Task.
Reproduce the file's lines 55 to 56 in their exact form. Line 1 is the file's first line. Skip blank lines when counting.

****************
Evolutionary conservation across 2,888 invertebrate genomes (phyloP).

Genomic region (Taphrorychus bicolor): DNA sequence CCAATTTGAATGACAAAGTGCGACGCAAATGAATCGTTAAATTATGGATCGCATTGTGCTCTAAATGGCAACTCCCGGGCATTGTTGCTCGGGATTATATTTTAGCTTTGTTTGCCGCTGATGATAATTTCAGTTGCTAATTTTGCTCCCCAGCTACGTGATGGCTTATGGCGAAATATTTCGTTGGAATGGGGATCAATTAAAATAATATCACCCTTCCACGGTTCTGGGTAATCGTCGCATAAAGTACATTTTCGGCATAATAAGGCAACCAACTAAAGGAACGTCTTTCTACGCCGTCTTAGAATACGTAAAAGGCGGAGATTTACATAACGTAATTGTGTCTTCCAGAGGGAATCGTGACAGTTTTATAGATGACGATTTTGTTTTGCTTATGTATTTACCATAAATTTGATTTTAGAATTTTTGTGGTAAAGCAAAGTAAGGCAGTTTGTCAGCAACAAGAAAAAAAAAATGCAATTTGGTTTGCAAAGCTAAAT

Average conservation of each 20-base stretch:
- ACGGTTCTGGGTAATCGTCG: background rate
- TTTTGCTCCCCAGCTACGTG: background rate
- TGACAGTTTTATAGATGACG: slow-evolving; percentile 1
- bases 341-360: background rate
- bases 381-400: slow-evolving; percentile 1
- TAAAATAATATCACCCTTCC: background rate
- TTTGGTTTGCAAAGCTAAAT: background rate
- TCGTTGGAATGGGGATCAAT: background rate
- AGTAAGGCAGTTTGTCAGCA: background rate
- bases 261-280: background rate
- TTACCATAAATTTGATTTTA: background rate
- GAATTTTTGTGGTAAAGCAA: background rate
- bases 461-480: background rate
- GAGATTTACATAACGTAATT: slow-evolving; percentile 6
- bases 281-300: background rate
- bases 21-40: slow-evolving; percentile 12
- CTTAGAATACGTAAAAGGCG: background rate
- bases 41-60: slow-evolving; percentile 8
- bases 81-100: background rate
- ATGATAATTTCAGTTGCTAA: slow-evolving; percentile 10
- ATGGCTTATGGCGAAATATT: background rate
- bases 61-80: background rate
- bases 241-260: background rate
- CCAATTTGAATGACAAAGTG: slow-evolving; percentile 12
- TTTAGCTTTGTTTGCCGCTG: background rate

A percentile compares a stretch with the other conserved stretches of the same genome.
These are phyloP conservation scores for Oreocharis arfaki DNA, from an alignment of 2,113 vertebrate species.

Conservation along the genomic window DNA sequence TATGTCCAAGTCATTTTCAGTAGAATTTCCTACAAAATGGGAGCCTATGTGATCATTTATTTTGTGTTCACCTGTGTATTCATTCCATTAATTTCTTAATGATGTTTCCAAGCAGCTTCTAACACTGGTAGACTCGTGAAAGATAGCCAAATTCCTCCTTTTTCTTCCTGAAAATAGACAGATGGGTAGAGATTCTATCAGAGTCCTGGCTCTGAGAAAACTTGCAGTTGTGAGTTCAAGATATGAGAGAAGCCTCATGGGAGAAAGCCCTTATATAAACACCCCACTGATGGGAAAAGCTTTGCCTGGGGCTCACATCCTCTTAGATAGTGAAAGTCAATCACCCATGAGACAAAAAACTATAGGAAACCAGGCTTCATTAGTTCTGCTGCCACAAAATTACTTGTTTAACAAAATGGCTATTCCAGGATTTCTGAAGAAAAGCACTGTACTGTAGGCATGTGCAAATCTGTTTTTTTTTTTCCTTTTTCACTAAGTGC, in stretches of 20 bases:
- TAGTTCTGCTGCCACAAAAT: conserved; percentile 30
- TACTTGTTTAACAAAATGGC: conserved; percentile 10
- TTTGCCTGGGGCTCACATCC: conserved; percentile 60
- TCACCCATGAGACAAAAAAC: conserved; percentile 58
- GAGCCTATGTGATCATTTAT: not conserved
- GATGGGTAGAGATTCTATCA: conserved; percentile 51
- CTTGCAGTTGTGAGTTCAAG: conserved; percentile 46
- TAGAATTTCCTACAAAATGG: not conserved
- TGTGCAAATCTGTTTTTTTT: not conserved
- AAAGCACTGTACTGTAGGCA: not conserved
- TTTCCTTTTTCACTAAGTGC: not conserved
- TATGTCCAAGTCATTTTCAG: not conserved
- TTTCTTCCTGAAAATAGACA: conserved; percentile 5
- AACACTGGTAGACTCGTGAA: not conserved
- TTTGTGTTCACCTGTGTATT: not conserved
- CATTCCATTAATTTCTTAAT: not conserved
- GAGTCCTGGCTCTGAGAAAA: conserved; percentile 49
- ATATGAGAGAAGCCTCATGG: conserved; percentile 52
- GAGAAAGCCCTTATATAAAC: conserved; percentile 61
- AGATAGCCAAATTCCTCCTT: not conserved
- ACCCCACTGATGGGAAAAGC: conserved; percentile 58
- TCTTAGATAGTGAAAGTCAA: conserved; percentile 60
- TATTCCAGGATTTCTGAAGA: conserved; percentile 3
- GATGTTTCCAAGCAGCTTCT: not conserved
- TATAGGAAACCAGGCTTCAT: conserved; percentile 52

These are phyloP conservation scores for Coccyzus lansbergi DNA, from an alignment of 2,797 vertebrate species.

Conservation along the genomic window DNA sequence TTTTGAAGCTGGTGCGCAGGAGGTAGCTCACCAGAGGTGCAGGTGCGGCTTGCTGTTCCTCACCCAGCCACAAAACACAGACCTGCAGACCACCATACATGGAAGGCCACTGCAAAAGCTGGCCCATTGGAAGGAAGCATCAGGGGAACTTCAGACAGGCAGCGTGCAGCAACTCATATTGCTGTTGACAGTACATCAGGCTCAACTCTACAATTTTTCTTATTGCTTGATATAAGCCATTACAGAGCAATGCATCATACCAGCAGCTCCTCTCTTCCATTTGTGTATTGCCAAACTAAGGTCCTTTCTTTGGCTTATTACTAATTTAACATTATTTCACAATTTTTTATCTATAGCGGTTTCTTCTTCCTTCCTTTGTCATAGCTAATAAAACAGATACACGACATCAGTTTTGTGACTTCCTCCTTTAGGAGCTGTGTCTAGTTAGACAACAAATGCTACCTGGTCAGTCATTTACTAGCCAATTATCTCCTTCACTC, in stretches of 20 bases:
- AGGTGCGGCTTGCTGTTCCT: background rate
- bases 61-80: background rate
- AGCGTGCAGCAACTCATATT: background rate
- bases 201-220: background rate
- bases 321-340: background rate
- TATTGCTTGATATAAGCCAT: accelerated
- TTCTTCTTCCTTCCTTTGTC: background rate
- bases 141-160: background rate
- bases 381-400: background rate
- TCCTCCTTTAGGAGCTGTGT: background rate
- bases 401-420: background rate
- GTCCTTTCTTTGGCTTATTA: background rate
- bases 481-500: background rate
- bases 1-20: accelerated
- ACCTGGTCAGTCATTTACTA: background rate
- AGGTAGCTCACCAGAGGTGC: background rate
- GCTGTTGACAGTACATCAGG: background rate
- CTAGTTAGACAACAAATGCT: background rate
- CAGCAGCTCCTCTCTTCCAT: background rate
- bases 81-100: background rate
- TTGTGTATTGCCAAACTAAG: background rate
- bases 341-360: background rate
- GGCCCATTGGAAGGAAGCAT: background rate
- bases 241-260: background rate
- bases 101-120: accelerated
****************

- GATGTTTCCAAGCAGCTTCT: not conserved
- TATAGGAAACCAGGCTTCAT: conserved; percentile 52